Washington might have to refight this year’s ugly battle over troops’ death gratuities if Congress can’t agree on a budget on time, Hill defense advocates warn.
House aides, who asked not to be identified, told POLITICO they had “serious concern” that if Congress doesn’t pass the National Defense Authorization Act by the end of December, “the problem we saw during the shutdown with families who have lost troops in action not being able to get their death gratuity payments would reassert itself.”
The Pentagon said it doesn’t think so — but the payments could wind up in jeopardy further down the line.
“Death gratuities would not be affected by a lapse in a defense authorization bill, as long as we have an appropriation, [either a] continuing resolution or full year,” Pentagon spokesman Cmdr. Bill Urban said.
So in short, the death gratuity would not be in peril if Congress does not pass the defense bill by the end of the month, the Pentagon says, but it would if Congress lets lapse the temporary measure that now funds the government. House and Senate Budget committee members are negotiating now over what would follow the CR when it expires in January.
Members of Congress, troops’ advocates and families were outraged during the 16-day government shutdown in October when the Pentagon said it could not disburse the $100,000 typically paid to families within three days of a servicemember’s death. Defense Secretary Chuck Hagel had to make a deal with the Fisher House Foundation for it to make the payments before President Barack Obama signed a hastily passed bill that explicitly authorized DoD to continue the payments during the shutdown.
House aides’ warnings in recalling the death gratuity episode were an attempt to goose progress on the NDAA, which stalled when a gridlocked Senate left town last month after failing to advance the bill. The House passed its version of the bill over the summer, and defense advocates are pushing for Congress to finish up before Dec. 31.
Although the Pentagon said a failure to pass the defense bill wouldn’t jeopardize troops’ death gratuities, it pointed out the many other authorities — including many involving military pay — that would lapse if the defense bill does not pass.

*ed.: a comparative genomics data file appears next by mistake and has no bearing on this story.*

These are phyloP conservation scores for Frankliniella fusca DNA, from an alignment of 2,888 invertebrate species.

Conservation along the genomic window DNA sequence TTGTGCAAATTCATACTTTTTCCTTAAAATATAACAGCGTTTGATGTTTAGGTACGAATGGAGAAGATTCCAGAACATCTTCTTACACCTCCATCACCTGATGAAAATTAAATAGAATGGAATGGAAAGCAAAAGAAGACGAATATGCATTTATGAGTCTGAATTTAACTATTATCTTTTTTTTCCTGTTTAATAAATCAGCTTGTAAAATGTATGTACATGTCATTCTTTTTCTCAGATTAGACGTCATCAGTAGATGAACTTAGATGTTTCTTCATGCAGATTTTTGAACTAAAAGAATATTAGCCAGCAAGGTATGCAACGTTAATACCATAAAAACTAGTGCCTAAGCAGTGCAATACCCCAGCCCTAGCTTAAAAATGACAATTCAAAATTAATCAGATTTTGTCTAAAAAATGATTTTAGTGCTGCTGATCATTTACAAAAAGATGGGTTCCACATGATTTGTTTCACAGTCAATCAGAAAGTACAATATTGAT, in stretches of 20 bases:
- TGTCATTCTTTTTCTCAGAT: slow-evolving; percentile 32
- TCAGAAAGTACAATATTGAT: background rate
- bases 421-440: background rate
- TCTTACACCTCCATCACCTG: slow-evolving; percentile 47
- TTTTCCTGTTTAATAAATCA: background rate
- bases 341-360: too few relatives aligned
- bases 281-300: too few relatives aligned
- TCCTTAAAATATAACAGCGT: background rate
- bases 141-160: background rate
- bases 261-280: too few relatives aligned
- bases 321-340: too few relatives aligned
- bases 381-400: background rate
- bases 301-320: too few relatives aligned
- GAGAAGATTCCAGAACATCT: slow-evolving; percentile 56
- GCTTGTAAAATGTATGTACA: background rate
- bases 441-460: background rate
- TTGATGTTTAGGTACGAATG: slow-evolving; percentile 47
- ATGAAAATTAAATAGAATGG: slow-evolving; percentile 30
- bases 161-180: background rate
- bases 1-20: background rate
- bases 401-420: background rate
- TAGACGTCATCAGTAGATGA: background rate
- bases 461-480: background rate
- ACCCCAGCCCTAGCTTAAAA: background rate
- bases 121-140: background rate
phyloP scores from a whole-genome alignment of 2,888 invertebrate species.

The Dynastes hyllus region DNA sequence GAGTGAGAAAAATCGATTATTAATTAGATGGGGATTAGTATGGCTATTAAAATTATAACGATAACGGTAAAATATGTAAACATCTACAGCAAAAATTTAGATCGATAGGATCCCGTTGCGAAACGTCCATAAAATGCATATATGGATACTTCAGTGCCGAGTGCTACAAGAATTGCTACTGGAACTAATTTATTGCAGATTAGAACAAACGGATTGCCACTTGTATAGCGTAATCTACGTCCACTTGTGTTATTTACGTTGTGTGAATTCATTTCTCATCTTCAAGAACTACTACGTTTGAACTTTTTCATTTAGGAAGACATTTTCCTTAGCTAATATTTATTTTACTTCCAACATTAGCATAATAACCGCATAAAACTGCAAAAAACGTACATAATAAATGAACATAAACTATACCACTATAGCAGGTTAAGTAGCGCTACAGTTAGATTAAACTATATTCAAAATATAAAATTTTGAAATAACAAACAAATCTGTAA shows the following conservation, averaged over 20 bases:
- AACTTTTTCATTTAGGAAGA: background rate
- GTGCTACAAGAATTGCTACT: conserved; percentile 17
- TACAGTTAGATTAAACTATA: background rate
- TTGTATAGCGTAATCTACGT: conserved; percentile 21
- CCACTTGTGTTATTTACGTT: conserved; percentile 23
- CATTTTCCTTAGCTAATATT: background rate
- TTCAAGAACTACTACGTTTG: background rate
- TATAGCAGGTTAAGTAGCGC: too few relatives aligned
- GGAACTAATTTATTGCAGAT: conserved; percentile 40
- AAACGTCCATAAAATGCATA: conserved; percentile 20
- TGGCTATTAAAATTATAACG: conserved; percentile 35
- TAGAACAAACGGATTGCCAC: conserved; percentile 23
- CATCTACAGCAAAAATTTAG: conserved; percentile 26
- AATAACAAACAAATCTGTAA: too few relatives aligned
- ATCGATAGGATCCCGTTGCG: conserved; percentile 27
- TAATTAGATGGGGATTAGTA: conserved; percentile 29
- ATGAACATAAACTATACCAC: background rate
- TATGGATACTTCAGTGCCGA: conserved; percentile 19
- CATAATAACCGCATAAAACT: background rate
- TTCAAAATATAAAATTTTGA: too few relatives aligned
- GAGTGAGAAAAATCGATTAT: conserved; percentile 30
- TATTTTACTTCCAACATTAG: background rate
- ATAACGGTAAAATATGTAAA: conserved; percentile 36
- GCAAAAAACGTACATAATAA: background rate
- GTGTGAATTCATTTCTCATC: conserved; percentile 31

They include certain special pays, incentives and bonus authorities, as well as authorities related to the winding down of the war in Afghanistan. The bottom line is that not having a bill in the new year would make life that much more difficult for the Pentagon.
“There will be certain essential authorizations that will need to be covered in some way. Primarily pay and benefits are the key ones that everybody talks about,” said Roger Zakheim, a former House Armed Services general counsel.“But I also think it means that the DoD doesn’t have guidance and authorization that they rely upon, and so it adds to what is already a great level of uncertainty for the DoD.”
Zakheim, who now works for lobby shop Covington and Burling, said that with certain authorizations — those for pay and benefits among them — set to expire, and Congress governing by continuing resolution, there could be real trouble ahead for the Pentagon.
“We’ll see what happens with the budget conference and whether that breaks the jam for a DoD appropriations bill, but we’re on a continuing resolution,” he said. “Adding in defense authorization anomalies to a continuing resolution is difficult. Something’s got to give here.”
House and Senate aides say they’re closer to reaching an accord, and remain optimistic that the bill — which represents about half of the discretionary budget — will pass. The two chambers may attempt to each pass similar legislation and send it back and forth across the Capitol, which insiders liken to a game of table tennis.
“Senate Armed Services Committee and House Armed Services staff are trying to work out differences in the two bills, presumably with the goal of ‘ping-ponging’ something before the end of the year,” said a Senate Democratic aide close to the process. “Technically, it’s not a conference report. It will just be a new bill that omits anything controversial and is intended to easily pass both chambers quickly.”
That option, said Jeff Green, a former House Armed Services subcommittee staff director, is better than no bill at all.
“It’s clearly the least preferred option, but it’s a must-do if the alternative is no legislation at all. No single issue that’s before the Congress this year is worth bringing down this 51 year mechanism for taking care of the troops,” he said.
Darren Samuelsohn contributed to this report.